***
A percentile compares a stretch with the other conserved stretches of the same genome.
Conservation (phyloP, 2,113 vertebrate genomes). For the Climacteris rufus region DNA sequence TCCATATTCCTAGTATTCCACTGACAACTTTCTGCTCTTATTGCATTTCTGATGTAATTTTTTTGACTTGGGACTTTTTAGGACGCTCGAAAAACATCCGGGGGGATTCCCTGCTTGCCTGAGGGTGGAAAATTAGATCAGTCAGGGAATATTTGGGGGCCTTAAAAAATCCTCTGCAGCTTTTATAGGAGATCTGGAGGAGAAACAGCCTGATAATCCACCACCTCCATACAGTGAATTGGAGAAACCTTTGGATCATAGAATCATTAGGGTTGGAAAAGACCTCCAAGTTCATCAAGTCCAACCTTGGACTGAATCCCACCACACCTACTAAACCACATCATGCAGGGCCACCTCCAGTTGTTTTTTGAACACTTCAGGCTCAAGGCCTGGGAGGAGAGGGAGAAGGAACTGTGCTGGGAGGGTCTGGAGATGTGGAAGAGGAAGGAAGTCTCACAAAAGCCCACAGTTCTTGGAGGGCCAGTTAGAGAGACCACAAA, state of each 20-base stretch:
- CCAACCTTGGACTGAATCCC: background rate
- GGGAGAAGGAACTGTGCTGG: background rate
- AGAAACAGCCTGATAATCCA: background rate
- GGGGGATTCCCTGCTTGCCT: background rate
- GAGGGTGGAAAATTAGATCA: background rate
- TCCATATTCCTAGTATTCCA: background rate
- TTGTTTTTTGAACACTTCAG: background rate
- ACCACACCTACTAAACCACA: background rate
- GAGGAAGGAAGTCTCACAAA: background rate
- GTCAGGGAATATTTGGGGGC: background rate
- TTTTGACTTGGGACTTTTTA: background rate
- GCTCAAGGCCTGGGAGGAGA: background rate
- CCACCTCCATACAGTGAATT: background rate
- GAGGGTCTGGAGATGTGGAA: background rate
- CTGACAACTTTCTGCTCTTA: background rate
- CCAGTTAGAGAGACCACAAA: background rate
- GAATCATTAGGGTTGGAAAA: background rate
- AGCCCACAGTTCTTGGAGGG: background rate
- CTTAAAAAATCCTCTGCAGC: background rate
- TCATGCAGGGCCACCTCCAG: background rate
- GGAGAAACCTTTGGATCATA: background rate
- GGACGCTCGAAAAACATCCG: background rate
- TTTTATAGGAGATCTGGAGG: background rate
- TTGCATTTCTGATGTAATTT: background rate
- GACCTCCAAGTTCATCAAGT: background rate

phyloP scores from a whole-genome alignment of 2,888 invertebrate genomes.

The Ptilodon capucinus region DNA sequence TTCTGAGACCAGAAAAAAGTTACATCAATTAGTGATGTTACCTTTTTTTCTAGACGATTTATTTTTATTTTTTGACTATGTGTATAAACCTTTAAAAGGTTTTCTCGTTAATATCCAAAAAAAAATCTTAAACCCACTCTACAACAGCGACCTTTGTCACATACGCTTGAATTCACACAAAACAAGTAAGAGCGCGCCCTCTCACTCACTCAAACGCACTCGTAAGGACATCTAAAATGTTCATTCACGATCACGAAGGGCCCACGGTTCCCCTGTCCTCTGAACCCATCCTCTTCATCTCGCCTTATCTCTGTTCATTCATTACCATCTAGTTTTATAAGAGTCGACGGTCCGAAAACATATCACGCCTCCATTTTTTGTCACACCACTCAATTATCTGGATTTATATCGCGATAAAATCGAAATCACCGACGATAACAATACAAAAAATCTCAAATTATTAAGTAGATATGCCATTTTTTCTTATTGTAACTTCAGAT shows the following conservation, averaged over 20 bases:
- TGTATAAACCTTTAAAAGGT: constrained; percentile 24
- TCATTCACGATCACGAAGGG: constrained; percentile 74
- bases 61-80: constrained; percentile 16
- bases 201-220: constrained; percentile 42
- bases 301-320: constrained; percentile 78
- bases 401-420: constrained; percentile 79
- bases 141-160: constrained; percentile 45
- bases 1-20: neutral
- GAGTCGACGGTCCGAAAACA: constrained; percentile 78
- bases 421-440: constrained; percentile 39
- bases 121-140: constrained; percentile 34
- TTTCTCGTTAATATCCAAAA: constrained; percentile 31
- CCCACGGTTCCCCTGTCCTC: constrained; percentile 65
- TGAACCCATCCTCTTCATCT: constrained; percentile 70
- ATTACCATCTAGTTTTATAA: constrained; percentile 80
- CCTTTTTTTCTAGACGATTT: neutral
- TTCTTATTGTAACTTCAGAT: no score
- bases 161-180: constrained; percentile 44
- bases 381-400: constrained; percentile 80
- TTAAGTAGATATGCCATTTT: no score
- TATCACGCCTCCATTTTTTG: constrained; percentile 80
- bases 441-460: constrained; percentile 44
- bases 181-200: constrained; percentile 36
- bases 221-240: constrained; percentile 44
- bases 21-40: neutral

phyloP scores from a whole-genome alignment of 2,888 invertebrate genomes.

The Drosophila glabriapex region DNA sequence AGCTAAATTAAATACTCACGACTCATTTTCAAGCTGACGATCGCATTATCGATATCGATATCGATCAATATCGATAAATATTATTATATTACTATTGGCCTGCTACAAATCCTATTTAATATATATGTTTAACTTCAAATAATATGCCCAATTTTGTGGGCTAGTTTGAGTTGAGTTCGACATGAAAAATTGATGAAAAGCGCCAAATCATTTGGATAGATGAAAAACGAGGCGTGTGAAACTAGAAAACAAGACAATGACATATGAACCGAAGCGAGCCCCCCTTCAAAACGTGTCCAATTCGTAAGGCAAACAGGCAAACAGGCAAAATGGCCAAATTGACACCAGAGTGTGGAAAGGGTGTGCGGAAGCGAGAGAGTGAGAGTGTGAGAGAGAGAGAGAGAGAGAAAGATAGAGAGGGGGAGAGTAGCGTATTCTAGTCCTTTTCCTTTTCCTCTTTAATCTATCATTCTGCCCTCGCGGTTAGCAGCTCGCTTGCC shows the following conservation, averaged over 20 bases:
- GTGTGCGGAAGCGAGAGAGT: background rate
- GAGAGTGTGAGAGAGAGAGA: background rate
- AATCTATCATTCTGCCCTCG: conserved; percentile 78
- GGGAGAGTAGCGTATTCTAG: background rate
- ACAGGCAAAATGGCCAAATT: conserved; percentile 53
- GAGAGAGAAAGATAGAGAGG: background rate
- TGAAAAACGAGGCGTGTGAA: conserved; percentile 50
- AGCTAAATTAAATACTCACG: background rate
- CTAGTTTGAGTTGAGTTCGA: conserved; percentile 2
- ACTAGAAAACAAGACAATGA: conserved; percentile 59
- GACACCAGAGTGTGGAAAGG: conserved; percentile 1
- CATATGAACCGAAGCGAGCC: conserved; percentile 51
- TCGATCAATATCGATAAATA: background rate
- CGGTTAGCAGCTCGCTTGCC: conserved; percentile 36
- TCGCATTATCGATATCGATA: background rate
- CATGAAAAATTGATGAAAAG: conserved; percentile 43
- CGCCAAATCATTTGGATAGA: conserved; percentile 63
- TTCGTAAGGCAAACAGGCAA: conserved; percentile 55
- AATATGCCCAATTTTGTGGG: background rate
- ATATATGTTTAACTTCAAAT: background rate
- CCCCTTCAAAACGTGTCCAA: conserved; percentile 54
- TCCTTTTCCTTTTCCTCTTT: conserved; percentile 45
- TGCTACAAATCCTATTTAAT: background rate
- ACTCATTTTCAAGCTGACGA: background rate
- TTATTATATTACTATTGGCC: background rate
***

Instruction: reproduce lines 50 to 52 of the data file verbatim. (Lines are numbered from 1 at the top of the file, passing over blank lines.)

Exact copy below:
- TATCACGCCTCCATTTTTTG: constrained; percentile 80
- bases 441-460: constrained; percentile 44
- bases 181-200: constrained; percentile 36